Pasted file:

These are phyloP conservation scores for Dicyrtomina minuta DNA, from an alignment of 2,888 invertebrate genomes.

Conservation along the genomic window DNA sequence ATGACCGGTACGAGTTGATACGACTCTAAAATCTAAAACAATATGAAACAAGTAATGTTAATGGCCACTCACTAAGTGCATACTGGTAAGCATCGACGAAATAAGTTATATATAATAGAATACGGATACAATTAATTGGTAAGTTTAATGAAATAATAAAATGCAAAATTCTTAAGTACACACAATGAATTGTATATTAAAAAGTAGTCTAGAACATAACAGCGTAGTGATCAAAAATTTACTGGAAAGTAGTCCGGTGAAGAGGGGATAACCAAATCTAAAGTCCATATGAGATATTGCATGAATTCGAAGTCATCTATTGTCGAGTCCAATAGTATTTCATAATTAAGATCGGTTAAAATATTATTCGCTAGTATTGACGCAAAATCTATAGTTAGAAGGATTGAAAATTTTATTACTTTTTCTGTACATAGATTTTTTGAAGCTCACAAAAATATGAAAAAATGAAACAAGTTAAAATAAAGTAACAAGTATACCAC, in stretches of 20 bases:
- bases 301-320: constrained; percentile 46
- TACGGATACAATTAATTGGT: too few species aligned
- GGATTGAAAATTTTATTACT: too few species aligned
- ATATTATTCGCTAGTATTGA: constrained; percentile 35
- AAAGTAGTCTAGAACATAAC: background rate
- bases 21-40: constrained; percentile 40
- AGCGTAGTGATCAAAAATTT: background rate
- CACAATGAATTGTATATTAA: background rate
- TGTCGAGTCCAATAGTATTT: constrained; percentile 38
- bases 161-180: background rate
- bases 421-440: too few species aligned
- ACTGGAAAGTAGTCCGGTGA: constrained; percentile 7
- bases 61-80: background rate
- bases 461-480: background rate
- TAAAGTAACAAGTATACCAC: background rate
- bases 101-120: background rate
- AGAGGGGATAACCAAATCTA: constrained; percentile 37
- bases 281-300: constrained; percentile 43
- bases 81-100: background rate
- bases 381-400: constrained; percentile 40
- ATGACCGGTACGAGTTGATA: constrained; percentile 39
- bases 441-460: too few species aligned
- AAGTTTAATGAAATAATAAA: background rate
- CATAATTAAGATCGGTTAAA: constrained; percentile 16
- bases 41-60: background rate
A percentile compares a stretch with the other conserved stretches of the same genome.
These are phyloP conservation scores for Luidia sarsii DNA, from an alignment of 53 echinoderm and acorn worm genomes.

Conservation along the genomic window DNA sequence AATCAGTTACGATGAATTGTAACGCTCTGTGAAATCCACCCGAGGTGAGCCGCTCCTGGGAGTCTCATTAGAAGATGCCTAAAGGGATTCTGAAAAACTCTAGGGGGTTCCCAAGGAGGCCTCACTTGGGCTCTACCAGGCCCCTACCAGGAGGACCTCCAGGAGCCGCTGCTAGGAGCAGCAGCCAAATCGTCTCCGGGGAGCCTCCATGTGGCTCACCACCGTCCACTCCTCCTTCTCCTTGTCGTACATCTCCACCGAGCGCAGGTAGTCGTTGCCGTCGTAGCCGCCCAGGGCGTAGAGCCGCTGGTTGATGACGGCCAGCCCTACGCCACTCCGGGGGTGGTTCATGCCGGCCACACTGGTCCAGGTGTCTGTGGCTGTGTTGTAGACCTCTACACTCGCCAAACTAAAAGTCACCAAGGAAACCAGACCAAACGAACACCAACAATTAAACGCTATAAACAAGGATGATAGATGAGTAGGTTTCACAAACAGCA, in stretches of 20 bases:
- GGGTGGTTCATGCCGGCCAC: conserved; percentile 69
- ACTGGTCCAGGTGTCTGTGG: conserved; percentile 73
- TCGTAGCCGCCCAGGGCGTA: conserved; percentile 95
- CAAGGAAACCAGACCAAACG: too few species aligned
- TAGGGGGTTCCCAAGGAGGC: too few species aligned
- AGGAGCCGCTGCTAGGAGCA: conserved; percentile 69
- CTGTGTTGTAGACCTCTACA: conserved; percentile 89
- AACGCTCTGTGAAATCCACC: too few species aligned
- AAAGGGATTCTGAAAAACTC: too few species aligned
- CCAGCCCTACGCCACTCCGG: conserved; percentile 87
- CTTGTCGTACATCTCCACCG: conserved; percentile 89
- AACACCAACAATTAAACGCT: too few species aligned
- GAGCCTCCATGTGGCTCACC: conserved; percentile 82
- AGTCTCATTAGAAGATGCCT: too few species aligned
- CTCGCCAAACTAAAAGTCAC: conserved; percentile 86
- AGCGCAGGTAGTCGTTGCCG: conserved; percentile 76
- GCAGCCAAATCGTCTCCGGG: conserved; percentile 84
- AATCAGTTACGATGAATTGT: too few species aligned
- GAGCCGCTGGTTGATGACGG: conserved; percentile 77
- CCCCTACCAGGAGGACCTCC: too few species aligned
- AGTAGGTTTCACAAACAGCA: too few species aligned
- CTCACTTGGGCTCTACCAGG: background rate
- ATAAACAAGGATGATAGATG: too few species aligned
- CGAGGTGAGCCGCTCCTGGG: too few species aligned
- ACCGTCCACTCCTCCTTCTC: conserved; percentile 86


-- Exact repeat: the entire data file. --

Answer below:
These are phyloP conservation scores for Dicyrtomina minuta DNA, from an alignment of 2,888 invertebrate genomes.

Conservation along the genomic window DNA sequence ATGACCGGTACGAGTTGATACGACTCTAAAATCTAAAACAATATGAAACAAGTAATGTTAATGGCCACTCACTAAGTGCATACTGGTAAGCATCGACGAAATAAGTTATATATAATAGAATACGGATACAATTAATTGGTAAGTTTAATGAAATAATAAAATGCAAAATTCTTAAGTACACACAATGAATTGTATATTAAAAAGTAGTCTAGAACATAACAGCGTAGTGATCAAAAATTTACTGGAAAGTAGTCCGGTGAAGAGGGGATAACCAAATCTAAAGTCCATATGAGATATTGCATGAATTCGAAGTCATCTATTGTCGAGTCCAATAGTATTTCATAATTAAGATCGGTTAAAATATTATTCGCTAGTATTGACGCAAAATCTATAGTTAGAAGGATTGAAAATTTTATTACTTTTTCTGTACATAGATTTTTTGAAGCTCACAAAAATATGAAAAAATGAAACAAGTTAAAATAAAGTAACAAGTATACCAC, in stretches of 20 bases:
- bases 301-320: constrained; percentile 46
- TACGGATACAATTAATTGGT: too few species aligned
- GGATTGAAAATTTTATTACT: too few species aligned
- ATATTATTCGCTAGTATTGA: constrained; percentile 35
- AAAGTAGTCTAGAACATAAC: background rate
- bases 21-40: constrained; percentile 40
- AGCGTAGTGATCAAAAATTT: background rate
- CACAATGAATTGTATATTAA: background rate
- TGTCGAGTCCAATAGTATTT: constrained; percentile 38
- bases 161-180: background rate
- bases 421-440: too few species aligned
- ACTGGAAAGTAGTCCGGTGA: constrained; percentile 7
- bases 61-80: background rate
- bases 461-480: background rate
- TAAAGTAACAAGTATACCAC: background rate
- bases 101-120: background rate
- AGAGGGGATAACCAAATCTA: constrained; percentile 37
- bases 281-300: constrained; percentile 43
- bases 81-100: background rate
- bases 381-400: constrained; percentile 40
- ATGACCGGTACGAGTTGATA: constrained; percentile 39
- bases 441-460: too few species aligned
- AAGTTTAATGAAATAATAAA: background rate
- CATAATTAAGATCGGTTAAA: constrained; percentile 16
- bases 41-60: background rate
A percentile compares a stretch with the other conserved stretches of the same genome.
These are phyloP conservation scores for Luidia sarsii DNA, from an alignment of 53 echinoderm and acorn worm genomes.

Conservation along the genomic window DNA sequence AATCAGTTACGATGAATTGTAACGCTCTGTGAAATCCACCCGAGGTGAGCCGCTCCTGGGAGTCTCATTAGAAGATGCCTAAAGGGATTCTGAAAAACTCTAGGGGGTTCCCAAGGAGGCCTCACTTGGGCTCTACCAGGCCCCTACCAGGAGGACCTCCAGGAGCCGCTGCTAGGAGCAGCAGCCAAATCGTCTCCGGGGAGCCTCCATGTGGCTCACCACCGTCCACTCCTCCTTCTCCTTGTCGTACATCTCCACCGAGCGCAGGTAGTCGTTGCCGTCGTAGCCGCCCAGGGCGTAGAGCCGCTGGTTGATGACGGCCAGCCCTACGCCACTCCGGGGGTGGTTCATGCCGGCCACACTGGTCCAGGTGTCTGTGGCTGTGTTGTAGACCTCTACACTCGCCAAACTAAAAGTCACCAAGGAAACCAGACCAAACGAACACCAACAATTAAACGCTATAAACAAGGATGATAGATGAGTAGGTTTCACAAACAGCA, in stretches of 20 bases:
- GGGTGGTTCATGCCGGCCAC: conserved; percentile 69
- ACTGGTCCAGGTGTCTGTGG: conserved; percentile 73
- TCGTAGCCGCCCAGGGCGTA: conserved; percentile 95
- CAAGGAAACCAGACCAAACG: too few species aligned
- TAGGGGGTTCCCAAGGAGGC: too few species aligned
- AGGAGCCGCTGCTAGGAGCA: conserved; percentile 69
- CTGTGTTGTAGACCTCTACA: conserved; percentile 89
- AACGCTCTGTGAAATCCACC: too few species aligned
- AAAGGGATTCTGAAAAACTC: too few species aligned
- CCAGCCCTACGCCACTCCGG: conserved; percentile 87
- CTTGTCGTACATCTCCACCG: conserved; percentile 89
- AACACCAACAATTAAACGCT: too few species aligned
- GAGCCTCCATGTGGCTCACC: conserved; percentile 82
- AGTCTCATTAGAAGATGCCT: too few species aligned
- CTCGCCAAACTAAAAGTCAC: conserved; percentile 86
- AGCGCAGGTAGTCGTTGCCG: conserved; percentile 76
- GCAGCCAAATCGTCTCCGGG: conserved; percentile 84
- AATCAGTTACGATGAATTGT: too few species aligned
- GAGCCGCTGGTTGATGACGG: conserved; percentile 77
- CCCCTACCAGGAGGACCTCC: too few species aligned
- AGTAGGTTTCACAAACAGCA: too few species aligned
- CTCACTTGGGCTCTACCAGG: background rate
- ATAAACAAGGATGATAGATG: too few species aligned
- CGAGGTGAGCCGCTCCTGGG: too few species aligned
- ACCGTCCACTCCTCCTTCTC: conserved; percentile 86